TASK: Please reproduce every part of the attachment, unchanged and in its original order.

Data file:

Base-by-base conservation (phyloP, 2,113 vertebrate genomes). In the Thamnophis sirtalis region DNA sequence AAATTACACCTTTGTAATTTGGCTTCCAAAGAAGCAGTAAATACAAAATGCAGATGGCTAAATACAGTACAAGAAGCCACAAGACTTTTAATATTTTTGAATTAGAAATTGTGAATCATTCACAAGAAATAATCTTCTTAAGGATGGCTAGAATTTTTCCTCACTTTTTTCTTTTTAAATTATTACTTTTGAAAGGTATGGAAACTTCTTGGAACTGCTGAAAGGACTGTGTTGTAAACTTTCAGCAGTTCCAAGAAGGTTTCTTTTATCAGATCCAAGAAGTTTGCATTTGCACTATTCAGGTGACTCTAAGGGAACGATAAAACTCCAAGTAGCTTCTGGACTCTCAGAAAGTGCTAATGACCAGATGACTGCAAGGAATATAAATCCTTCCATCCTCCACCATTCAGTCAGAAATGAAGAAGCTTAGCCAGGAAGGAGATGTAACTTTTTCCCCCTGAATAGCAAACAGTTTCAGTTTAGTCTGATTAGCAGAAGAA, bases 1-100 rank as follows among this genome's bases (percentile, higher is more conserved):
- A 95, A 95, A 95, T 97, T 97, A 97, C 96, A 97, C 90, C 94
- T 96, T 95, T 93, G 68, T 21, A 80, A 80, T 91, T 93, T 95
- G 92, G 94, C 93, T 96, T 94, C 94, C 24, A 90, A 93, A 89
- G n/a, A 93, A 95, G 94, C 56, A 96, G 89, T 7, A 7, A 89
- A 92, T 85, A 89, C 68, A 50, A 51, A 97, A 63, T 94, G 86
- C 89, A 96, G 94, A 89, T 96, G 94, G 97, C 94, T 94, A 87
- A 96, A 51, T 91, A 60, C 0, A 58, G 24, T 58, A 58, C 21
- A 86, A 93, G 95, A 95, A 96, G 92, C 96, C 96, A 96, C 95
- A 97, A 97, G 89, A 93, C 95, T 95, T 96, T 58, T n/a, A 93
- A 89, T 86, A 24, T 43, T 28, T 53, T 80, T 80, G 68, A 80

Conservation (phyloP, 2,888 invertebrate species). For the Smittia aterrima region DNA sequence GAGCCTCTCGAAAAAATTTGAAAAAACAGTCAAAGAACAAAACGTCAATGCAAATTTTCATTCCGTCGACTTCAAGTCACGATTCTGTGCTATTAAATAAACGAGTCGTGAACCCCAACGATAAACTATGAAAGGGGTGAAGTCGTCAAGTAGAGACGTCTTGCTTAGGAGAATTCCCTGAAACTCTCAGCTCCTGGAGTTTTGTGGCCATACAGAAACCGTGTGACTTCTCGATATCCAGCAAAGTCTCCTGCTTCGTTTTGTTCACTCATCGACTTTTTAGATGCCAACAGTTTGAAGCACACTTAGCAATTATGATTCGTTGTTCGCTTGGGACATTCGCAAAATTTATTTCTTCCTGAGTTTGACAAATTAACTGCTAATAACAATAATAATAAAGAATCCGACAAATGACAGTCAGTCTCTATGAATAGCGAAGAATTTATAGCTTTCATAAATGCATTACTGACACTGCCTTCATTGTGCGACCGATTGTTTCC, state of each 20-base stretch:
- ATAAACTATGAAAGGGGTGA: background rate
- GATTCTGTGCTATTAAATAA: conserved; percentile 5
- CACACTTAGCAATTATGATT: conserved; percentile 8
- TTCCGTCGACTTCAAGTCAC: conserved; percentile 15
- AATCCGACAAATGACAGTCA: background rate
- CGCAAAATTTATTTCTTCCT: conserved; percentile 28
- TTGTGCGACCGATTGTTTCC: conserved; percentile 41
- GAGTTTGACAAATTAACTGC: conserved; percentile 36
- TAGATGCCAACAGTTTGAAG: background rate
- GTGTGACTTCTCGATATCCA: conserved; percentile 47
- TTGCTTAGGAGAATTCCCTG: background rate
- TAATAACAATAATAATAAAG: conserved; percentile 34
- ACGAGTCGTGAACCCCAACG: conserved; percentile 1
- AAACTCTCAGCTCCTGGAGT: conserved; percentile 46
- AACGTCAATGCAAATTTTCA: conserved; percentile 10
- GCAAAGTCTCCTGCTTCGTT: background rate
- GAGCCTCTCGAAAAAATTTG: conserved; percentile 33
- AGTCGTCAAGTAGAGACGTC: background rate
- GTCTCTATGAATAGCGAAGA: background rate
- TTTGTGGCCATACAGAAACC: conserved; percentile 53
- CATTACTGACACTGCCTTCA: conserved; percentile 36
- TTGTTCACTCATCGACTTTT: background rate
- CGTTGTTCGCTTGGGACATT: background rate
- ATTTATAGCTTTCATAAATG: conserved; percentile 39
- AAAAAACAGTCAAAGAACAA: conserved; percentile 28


Base-by-base conservation (phyloP, 2,113 vertebrate genomes). In the Thamnophis sirtalis region DNA sequence AAATTACACCTTTGTAATTTGGCTTCCAAAGAAGCAGTAAATACAAAATGCAGATGGCTAAATACAGTACAAGAAGCCACAAGACTTTTAATATTTTTGAATTAGAAATTGTGAATCATTCACAAGAAATAATCTTCTTAAGGATGGCTAGAATTTTTCCTCACTTTTTTCTTTTTAAATTATTACTTTTGAAAGGTATGGAAACTTCTTGGAACTGCTGAAAGGACTGTGTTGTAAACTTTCAGCAGTTCCAAGAAGGTTTCTTTTATCAGATCCAAGAAGTTTGCATTTGCACTATTCAGGTGACTCTAAGGGAACGATAAAACTCCAAGTAGCTTCTGGACTCTCAGAAAGTGCTAATGACCAGATGACTGCAAGGAATATAAATCCTTCCATCCTCCACCATTCAGTCAGAAATGAAGAAGCTTAGCCAGGAAGGAGATGTAACTTTTTCCCCCTGAATAGCAAACAGTTTCAGTTTAGTCTGATTAGCAGAAGAA, bases 1-100 rank as follows among this genome's bases (percentile, higher is more conserved):
- A 95, A 95, A 95, T 97, T 97, A 97, C 96, A 97, C 90, C 94
- T 96, T 95, T 93, G 68, T 21, A 80, A 80, T 91, T 93, T 95
- G 92, G 94, C 93, T 96, T 94, C 94, C 24, A 90, A 93, A 89
- G n/a, A 93, A 95, G 94, C 56, A 96, G 89, T 7, A 7, A 89
- A 92, T 85, A 89, C 68, A 50, A 51, A 97, A 63, T 94, G 86
- C 89, A 96, G 94, A 89, T 96, G 94, G 97, C 94, T 94, A 87
- A 96, A 51, T 91, A 60, C 0, A 58, G 24, T 58, A 58, C 21
- A 86, A 93, G 95, A 95, A 96, G 92, C 96, C 96, A 96, C 95
- A 97, A 97, G 89, A 93, C 95, T 95, T 96, T 58, T n/a, A 93
- A 89, T 86, A 24, T 43, T 28, T 53, T 80, T 80, G 68, A 80

Conservation (phyloP, 2,888 invertebrate species). For the Smittia aterrima region DNA sequence GAGCCTCTCGAAAAAATTTGAAAAAACAGTCAAAGAACAAAACGTCAATGCAAATTTTCATTCCGTCGACTTCAAGTCACGATTCTGTGCTATTAAATAAACGAGTCGTGAACCCCAACGATAAACTATGAAAGGGGTGAAGTCGTCAAGTAGAGACGTCTTGCTTAGGAGAATTCCCTGAAACTCTCAGCTCCTGGAGTTTTGTGGCCATACAGAAACCGTGTGACTTCTCGATATCCAGCAAAGTCTCCTGCTTCGTTTTGTTCACTCATCGACTTTTTAGATGCCAACAGTTTGAAGCACACTTAGCAATTATGATTCGTTGTTCGCTTGGGACATTCGCAAAATTTATTTCTTCCTGAGTTTGACAAATTAACTGCTAATAACAATAATAATAAAGAATCCGACAAATGACAGTCAGTCTCTATGAATAGCGAAGAATTTATAGCTTTCATAAATGCATTACTGACACTGCCTTCATTGTGCGACCGATTGTTTCC, state of each 20-base stretch:
- ATAAACTATGAAAGGGGTGA: background rate
- GATTCTGTGCTATTAAATAA: conserved; percentile 5
- CACACTTAGCAATTATGATT: conserved; percentile 8
- TTCCGTCGACTTCAAGTCAC: conserved; percentile 15
- AATCCGACAAATGACAGTCA: background rate
- CGCAAAATTTATTTCTTCCT: conserved; percentile 28
- TTGTGCGACCGATTGTTTCC: conserved; percentile 41
- GAGTTTGACAAATTAACTGC: conserved; percentile 36
- TAGATGCCAACAGTTTGAAG: background rate
- GTGTGACTTCTCGATATCCA: conserved; percentile 47
- TTGCTTAGGAGAATTCCCTG: background rate
- TAATAACAATAATAATAAAG: conserved; percentile 34
- ACGAGTCGTGAACCCCAACG: conserved; percentile 1
- AAACTCTCAGCTCCTGGAGT: conserved; percentile 46
- AACGTCAATGCAAATTTTCA: conserved; percentile 10
- GCAAAGTCTCCTGCTTCGTT: background rate
- GAGCCTCTCGAAAAAATTTG: conserved; percentile 33
- AGTCGTCAAGTAGAGACGTC: background rate
- GTCTCTATGAATAGCGAAGA: background rate
- TTTGTGGCCATACAGAAACC: conserved; percentile 53
- CATTACTGACACTGCCTTCA: conserved; percentile 36
- TTGTTCACTCATCGACTTTT: background rate
- CGTTGTTCGCTTGGGACATT: background rate
- ATTTATAGCTTTCATAAATG: conserved; percentile 39
- AAAAAACAGTCAAAGAACAA: conserved; percentile 28